True. Ariane certainly, although I'm not sure what the H-2B launch record has been like.
As for US launchers only the answer is ITAR, and the ensuing row by the Legislature of foreign launchers.
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The launch range reconfiguration restriction could be nullified with appropriate funding.  Back in the day, rockets flew from the Cape within hours of each other, sometimes on the same day.
That is useful to know. In an era when automation is relatively cheap to do it's surprised me that the time needed between launches should go up.  :(

Note that both COTS winners for the cargo contract to the ISS use automated docking and rendezvous systems already
Neither of them docks, both are berthed.
Which would mean that one of the payloads would need a berthing arm. However I note that at least Draon appears to have the necessary hardware to "dock" rather than "berth."

I think the technology for autonomous spacecraft is mature enough I'd have no issues having it be part of a mission architecture.
Agreed. I also think the amount of development needed can be minimized with care
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On a Mars mission I'd trust it a lot more then I would the present state of development in tightly closed loop life support.
Yes. Progress seems to be being made there but it's almost as slow as cryogenic propellant transfer
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Though what's more important to me then the payload all at once is what kind of payload can be orbited over the course of six months using existing launch vehicles.
These are existing vehicles.  :)

The problems with the serial approach include propellant boil off, risk of impact, depletion of consumables (the IVF concept proposed for Centaur and it's developments is not SOP and may not be transferrable to non cry systems ) and the need for a higher orbit and consequent loss of payload.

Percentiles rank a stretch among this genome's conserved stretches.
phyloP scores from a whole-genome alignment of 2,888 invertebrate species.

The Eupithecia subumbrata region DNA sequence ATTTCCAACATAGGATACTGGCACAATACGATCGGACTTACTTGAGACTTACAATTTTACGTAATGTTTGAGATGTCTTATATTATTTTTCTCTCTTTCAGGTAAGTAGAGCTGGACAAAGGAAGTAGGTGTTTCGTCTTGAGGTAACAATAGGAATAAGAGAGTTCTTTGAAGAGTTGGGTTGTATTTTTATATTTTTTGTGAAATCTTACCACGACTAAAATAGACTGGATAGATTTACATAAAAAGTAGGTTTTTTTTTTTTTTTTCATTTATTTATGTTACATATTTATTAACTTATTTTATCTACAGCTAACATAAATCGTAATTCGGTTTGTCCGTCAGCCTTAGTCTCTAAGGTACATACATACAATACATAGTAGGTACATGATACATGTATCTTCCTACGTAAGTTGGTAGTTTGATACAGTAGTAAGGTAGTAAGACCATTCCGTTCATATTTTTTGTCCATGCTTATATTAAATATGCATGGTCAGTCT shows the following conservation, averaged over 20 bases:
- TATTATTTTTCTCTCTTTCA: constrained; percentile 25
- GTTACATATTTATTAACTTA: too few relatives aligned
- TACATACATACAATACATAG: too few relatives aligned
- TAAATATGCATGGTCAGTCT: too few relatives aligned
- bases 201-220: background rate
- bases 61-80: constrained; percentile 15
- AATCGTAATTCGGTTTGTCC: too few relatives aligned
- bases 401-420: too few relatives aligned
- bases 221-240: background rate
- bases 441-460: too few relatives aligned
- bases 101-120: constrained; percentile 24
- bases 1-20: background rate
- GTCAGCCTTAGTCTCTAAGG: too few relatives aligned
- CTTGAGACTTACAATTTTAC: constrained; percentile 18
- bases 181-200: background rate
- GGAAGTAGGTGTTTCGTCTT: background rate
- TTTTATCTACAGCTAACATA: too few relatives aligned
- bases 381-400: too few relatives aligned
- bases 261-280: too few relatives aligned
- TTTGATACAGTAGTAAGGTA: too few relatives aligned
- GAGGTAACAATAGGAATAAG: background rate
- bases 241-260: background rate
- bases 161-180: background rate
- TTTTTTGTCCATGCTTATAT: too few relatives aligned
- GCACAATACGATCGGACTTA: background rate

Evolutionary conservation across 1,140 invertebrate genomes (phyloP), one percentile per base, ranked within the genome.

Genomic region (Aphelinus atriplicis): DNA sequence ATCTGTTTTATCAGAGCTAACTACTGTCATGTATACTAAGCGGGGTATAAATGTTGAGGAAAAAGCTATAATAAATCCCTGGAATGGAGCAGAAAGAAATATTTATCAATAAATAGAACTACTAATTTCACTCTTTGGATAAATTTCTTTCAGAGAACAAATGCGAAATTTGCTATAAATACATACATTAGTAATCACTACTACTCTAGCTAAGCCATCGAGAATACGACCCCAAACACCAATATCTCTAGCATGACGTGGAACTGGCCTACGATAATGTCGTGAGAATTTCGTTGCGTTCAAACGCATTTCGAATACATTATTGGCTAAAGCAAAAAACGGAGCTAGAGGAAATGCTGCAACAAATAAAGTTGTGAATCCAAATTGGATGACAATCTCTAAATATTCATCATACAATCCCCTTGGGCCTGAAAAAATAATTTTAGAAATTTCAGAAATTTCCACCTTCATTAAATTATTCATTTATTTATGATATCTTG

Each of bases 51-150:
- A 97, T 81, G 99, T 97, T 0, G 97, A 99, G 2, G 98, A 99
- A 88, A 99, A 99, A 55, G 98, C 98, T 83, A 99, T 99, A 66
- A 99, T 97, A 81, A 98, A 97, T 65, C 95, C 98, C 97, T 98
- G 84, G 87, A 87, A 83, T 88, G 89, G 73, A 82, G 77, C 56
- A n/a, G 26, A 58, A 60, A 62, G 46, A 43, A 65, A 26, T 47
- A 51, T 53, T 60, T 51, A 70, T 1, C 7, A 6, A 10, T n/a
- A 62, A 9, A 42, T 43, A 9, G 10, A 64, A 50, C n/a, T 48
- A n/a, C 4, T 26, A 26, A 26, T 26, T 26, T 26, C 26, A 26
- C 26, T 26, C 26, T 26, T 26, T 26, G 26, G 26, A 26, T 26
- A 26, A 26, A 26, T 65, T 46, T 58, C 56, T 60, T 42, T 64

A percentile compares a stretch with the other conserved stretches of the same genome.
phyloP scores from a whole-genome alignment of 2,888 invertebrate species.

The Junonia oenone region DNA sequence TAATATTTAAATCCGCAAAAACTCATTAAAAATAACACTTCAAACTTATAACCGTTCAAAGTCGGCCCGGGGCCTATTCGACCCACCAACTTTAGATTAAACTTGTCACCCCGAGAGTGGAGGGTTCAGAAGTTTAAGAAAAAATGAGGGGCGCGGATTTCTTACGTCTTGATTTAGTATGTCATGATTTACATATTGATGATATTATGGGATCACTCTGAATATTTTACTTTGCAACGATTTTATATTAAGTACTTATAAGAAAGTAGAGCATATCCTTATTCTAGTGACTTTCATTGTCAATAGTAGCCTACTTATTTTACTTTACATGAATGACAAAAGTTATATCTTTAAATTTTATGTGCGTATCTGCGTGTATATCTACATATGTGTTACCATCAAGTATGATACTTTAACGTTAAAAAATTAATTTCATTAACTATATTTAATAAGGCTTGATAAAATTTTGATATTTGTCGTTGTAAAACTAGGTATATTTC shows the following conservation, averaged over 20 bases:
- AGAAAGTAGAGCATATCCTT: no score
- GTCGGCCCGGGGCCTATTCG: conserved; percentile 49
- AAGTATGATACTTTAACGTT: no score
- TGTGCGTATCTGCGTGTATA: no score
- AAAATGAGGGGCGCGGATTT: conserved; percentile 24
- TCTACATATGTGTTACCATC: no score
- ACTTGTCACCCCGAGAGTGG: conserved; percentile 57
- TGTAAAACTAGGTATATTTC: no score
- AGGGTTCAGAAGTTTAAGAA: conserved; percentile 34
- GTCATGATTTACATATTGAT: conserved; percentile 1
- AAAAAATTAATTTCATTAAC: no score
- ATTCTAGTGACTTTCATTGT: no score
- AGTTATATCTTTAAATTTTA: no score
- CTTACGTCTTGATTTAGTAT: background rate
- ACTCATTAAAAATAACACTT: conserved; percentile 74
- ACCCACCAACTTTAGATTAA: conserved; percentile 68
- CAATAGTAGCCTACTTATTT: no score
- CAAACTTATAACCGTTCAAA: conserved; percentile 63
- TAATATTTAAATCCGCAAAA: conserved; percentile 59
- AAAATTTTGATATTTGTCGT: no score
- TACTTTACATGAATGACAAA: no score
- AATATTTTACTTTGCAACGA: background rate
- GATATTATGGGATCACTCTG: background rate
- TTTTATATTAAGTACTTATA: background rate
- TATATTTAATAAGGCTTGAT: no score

Launching the whole mission on 1 day, spread across multiple launchers lowers the loiter time on orbit for all of these things to occur. Using existing LVs allows the architecture to leverage the safety characteristics of the LV's. Within 1 day all parts are on orbits and I would expect all parts to be joined ready to leave orbit within the week.
 
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Offline Jim

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That is useful to know. In an era when automation is relatively cheap to do it's surprised me that the time needed between launches should go up.

It is an issue of limited shared resources, where automatic has little use.   The range is manned for 5/40 with overtime and creative shifting used to cover other hours.  The range operator is like a launch team, where the same team works all the launches. There has to be a break between ops.  Additionally, there are items like tracking cameras that would have be moved to cover different launch pads.  voice channels have to reconfigured and verified between different control centers.  Roadblocks have to be moved around. 

There is more, will need some time to think.

Offline john smith 19

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That is useful to know. In an era when automation is relatively cheap to do it's surprised me that the time needed between launches should go up.

It is an issue of limited shared resources, where automatic has little use.   The range is manned for 5/40 with overtime and creative shifting used to cover other hours.  The range operator is like a launch team, where the same team works all the launches. There has to be a break between ops.  Additionally, there are items like tracking cameras that would have be moved to cover different launch pads.  voice channels have to reconfigured and verified between different control centers.  Roadblocks have to be moved around. 

There is more, will need some time to think.
These were exactly the issues I was wondering about.  :)

I was wondering how many  separate ranges there are that could operate at the same time. My instinct is Wallops Island for Antares II and whatever the resources are at Kennedy Space Centre / Cape Canaveral Air Station, but I'm not sure how that's split up. Is that 2 or 3 ranges?

Note that in my OP I did not specify when these launches would take place. My goal was to get then all to LEO in as short a time as possible. From my PoV it the best for the range is 10-4 weekdays (weather permitting) I'd be fine with that.